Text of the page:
Ask “Mr. Music”
Jerry Osborne


DEAR JERRY: I have a friend who is looking for a song he thinks came out sometime in the 1950s.

He says it is kinda country and also Alaskan, with lyrics like: “eka mega muska, when we rub noses it means I like or love you.”

I told him I'd apologize to him for thinking he's crazy if you say there is such a song and if I can hear it once.
—Ronnie, Lakeland, Fla.

DEAR RONNIE: Given that your friend is obviously not an Eskimo, his recollection of this tune is not bad. Though I'm not certain about the spelling, the line is more like “ooga ooga mushka, which means that I love you” (no mention of noses).

All of this comes from “Squaws Along the Yukon,” a huge C&W hit — it reached No. 2 - in 1958 for Hank Thompson (Capitol 4017).

One humorous line from “Squaws Along the Yukon,” penned by the always-clever Mr. Thompson, is “her skin I love to touch, but I just can't touch as much, because her fur-lined parka's in the way.”

The easiest way to verify “Squaws Along the Yukon” is to hitch up the dog team, mush your way to the music shop and pick up the compact disc titled “Hank Thompson” (Capitol CDP7 92124 2).

DEAR JERRY: I remember reading somewhere that “Unchained Melody” was written by a man in prison for killing his wife, or lover. Is this true? Several of us are awaiting your answer.
—Mary Ann Flores, Woodbridge, Conn.

DEAR MARY ANN: Egad! I don't know where you read this story but it seems highly unlikely.

Well-known film music composer Alex North wrote the music for “Unchained Melody.” He also scored the 1955 film, titled “Unchained,” from which the “Melody” comes.

Hy Zaret, who also wrote “No Other Arms, No Other Lips” for the Chordettes, added the lylrics to North's “Unchained Melody.”

While neither man appears to have spent any time in the Joint, the movie, “Unchained,” centers on life at a prison farm. Could that be the source of your confusion?

DEAR JERRY: I am hoping you can help me find a song. My stepmother has had me searching for the last 25 years for a song by Dean Martin called “You're the Right One.” She said it was on the flip side of “Thats Amore,” on the juke box of her favorite restaurant.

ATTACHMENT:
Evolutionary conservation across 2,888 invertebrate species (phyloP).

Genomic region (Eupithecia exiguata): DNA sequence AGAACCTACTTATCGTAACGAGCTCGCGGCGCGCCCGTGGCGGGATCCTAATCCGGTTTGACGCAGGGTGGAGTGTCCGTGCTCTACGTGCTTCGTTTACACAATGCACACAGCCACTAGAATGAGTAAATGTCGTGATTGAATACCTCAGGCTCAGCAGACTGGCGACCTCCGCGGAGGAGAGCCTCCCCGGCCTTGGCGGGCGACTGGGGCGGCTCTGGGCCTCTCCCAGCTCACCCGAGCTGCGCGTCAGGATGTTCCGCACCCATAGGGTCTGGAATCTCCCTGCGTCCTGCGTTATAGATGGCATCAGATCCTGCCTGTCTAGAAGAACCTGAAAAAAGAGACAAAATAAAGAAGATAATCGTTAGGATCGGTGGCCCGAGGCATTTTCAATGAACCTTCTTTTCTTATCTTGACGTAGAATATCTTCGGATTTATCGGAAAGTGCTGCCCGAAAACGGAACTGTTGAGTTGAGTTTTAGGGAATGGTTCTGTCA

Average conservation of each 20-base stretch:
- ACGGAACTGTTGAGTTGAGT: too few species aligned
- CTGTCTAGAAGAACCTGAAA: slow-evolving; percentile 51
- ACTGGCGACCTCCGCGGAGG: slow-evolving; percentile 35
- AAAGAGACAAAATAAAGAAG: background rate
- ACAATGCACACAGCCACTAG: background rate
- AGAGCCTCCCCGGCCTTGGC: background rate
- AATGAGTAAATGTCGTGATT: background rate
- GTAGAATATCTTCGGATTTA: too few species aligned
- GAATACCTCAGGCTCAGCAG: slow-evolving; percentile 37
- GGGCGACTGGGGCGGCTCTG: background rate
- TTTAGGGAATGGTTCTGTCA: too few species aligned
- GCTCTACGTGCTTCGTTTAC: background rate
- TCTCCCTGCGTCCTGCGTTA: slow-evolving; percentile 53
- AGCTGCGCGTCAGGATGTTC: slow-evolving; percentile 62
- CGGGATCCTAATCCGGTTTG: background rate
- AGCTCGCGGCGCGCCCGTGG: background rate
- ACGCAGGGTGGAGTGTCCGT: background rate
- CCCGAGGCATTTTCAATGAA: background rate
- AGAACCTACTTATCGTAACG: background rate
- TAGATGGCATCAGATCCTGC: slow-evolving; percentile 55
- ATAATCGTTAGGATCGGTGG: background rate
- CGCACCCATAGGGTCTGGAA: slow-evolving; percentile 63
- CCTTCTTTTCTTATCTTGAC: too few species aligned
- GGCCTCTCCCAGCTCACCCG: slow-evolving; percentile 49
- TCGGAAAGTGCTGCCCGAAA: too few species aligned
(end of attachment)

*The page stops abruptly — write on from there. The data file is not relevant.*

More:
I have looked everywhere, but to no avail. I wonder if maybe she has the title wrong. Can you help me?
—David Morgan, York, Pa. (

DEAR DAVID: Stepmom is right on, 'cause “You're the Right One” is right on the flip of the original 1953 release of “That's Amore” (Capitol 2589).

I know of no single-disc CDs containing “You're the Right One,” so locating the Capitol 45 may be the best bet. If, however, there is a couple hundred dollars in the budget for music, you will find “You're the Right One” included in the lavish, eight-disc boxed set, “Dean Martin: Memories Are Made of This” (Bear Family 15781).

What's it Worth? Get fast appraisals by e-mail!

DEAR JERRY: How do you account for the popularity of songwriter Jim Steinman? His songs all have the same melody, the same tempo, and the same tone.

Compare “Making Love Out of Nothing at All” (Air Supply) with “It's All Coming Back to Me Now” (Celine Dion) and “Bat Out of Hell” (Meat Loaf).

Whenever a song he has written is played on the radio I cringe! Why is he so popular?
—Stan McCormick, Brookfield, Wisc.

DEAR STAN: Perhaps he has a good agent?

IZ ZAT SO? When Capitol issued “Hank Thompson at the Golden Nugget (in Las Vegas),” in 1961, they broke new ground. It then became history's first country music album of a live performance.

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